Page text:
In reality, that doubling of energy consumption could, but probably would not, occur because the boiler capacity would be exceeded (boilers would be running flat out trying to replace the heat lost from over 15 mi. of uninsulated steam and hot water lines); while at the same time, the chiller capacity would be exceeded (trying to satisfy the increased cooling load caused by more than 15 mi. of uninsulated hot lines). Temperature control in the hospitals’ patient spaces would be lost, and the patients would need to be moved to another hospital because the thermal conditions inside would be unacceptable. The hospital would shut down until the system could be repaired, so the energy usage would not double.
These results illustrate the critical nature of mechanical insulation for the efficient operation of the energy distribution systems in many commercial buildings. Without insulation, extensive steam, hot water, and chilled water distribution systems would be impractical.
Comparisons to ASHRAE 90.1
The study also investigated how the mechanical insulation levels in these buildings compared to levels required by ASHRAE Standard 90.1. ASHRAE 90.1-2010 contained more stringent requirements for insulation on above-ambient piping than previous versions. The requirements for cold piping and for ductwork were unchanged from earlier versions of the standard. Figure 6 shows the history of thickness requirements for selected sizes of piping. The requirements had remained essentially unchanged since the 1999 version of the standard.
The data from the study provided an opportunity to address two questions:
- How did the insulation levels being installed in real buildings compare to the levels required by ASHRAE 90.1?
- What was the likely impact of the increase in stringency for the above-ambient piping?
Figure 7 compares the estimated energy savings for the 14 buildings with the savings that would be expected if the insulation requirements of ASHRAE 90.1 had been strictly followed. Savings were calculated for three cases:
- Using insulation levels as specified for the project (labeled “As Built” in the table),
- Using the insulation thickness requirements in ASHRAE 90.1-2007 (labeled ASHRAE 2007)4, and
- Using the insulation thickness requirements in ASHRAE 90.1–2010.
As before, the savings are expressed as billions of Btu/yr. (relative to the bare case). The last two columns compute the differences between the cases expressed as a percentage of the projected annual site energy usage.
Taking the Harvard, Illinois, elementary school as an example, the as-built savings were estimated at 1.27 billion Btu/yr. If the piping and ductwork in the school had been insulated in strict compliance with ASHRAE 90.1–2007, the energy savings would be 1.25 billion Btu/yr. Overall, the school building exceeded the requirements of ASHRAE 90.1–2007. If the piping and ductwork had been insulated in strict compliance with ASHRAE 90.1–2010, the estimated savings would have been 1.30 billion Btu/yr. The incremental energy savings (as built–2010) is 0.03 billion Btu/yr., or about 0.6% of the projected annual site usage of the school.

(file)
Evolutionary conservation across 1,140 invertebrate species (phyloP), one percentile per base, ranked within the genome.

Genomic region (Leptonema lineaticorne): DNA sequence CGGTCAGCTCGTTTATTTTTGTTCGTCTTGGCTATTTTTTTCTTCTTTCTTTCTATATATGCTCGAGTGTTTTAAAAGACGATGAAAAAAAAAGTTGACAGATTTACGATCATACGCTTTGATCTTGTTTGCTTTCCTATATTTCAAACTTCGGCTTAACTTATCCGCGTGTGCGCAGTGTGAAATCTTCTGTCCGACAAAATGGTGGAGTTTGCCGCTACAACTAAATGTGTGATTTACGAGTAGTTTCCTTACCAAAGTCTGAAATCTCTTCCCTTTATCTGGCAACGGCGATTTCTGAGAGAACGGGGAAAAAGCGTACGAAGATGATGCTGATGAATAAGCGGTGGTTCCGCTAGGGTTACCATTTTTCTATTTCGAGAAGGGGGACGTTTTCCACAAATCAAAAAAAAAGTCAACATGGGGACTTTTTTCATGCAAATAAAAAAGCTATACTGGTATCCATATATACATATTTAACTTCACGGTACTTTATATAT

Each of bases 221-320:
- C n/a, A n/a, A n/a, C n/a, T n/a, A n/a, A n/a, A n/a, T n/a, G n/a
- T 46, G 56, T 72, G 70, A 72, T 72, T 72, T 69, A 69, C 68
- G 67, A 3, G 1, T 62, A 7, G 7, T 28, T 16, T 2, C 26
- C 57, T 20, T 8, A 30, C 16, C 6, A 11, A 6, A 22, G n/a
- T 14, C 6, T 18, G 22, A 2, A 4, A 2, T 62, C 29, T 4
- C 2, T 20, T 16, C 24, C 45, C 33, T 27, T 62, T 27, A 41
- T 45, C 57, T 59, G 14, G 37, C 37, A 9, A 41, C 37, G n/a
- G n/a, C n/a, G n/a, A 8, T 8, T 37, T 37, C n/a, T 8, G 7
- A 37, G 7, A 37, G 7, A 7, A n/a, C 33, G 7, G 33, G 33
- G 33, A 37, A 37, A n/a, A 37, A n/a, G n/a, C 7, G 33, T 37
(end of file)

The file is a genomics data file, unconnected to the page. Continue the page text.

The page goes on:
Comparing the as-built savings with the ASHRAE standard, all 14 of the buildings (100%) exceeded the 2007 standard. In addition, four of the five schools (80%) exceeded the 2010 standard. For the hospitals, only one of the nine facilities (11%) exceeded the 2010 standard. Additional savings ranging from 0.1% to 2.6% were estimated for the eight other hospitals if they were compliant with the 2010 standard.
Comparing the two versions of ASHRAE 90.1, we see that the incremental savings expected for the 2010 version over the 2007 version ranged from 0.1% to 3.4%. The average savings were 0.7% for these schools and 2.1% for the hospitals.
Four of the five schools exceeded the requirements of the 2010 standard as well. For hospitals, only one of the nine hospitals exceeded the 2010 requirements, and additional energy savings ranging from 0.1% to 2.6% could accrue if the other eight complied with ASHRAE 90.1–2010.
For the schools studied, it was estimated that mechanical insulation saved, on average, 13 kBtu/sq. ft./yr. of site energy (about 20% of the total usage). For hospitals, the energy savings from mechanical insulation were estimated to average about 149 kBtu/sq. ft./yr. (roughly 78% of the total site energy usage). Mechanical insulation quantities are greater in hospitals than in schools because, on average, hospitals are larger and contain more energy-intensive systems than schools. Additionally, mechanical insulation has a larger energy impact on hospitals because most operate 24 hours per day, 365 days a year. The tremendous savings highlight the importance of mechanical insulation in commercial buildings. In fact, it can be argued that some of the energy distribution systems in commercial buildings could not function without mechanical insulation because distribution losses would become excessive. The importance of installing and properly maintaining insulation on these distribution systems is evident.
- Crall, G.C.P., King, R. L., “Mechanical Insulation in Hospitals and Schools,” Insulation Outlook, September 2011.
- U.S. Department of Energy, 2009 Buildings Energy Data Book.
- 2018 Commercial Buildings Energy Consumption Survey, U.S. Energy Information Administration.
- Note that ASHRAE 90.1-2007 is used as a base for this discussion. Since the requirements for mechanical insulation are unchanged from the 1999 version through 2007, comparisons hold for those earlier versions as well.
The authors would like to thank the participating NIA contractors for their assistance during the study.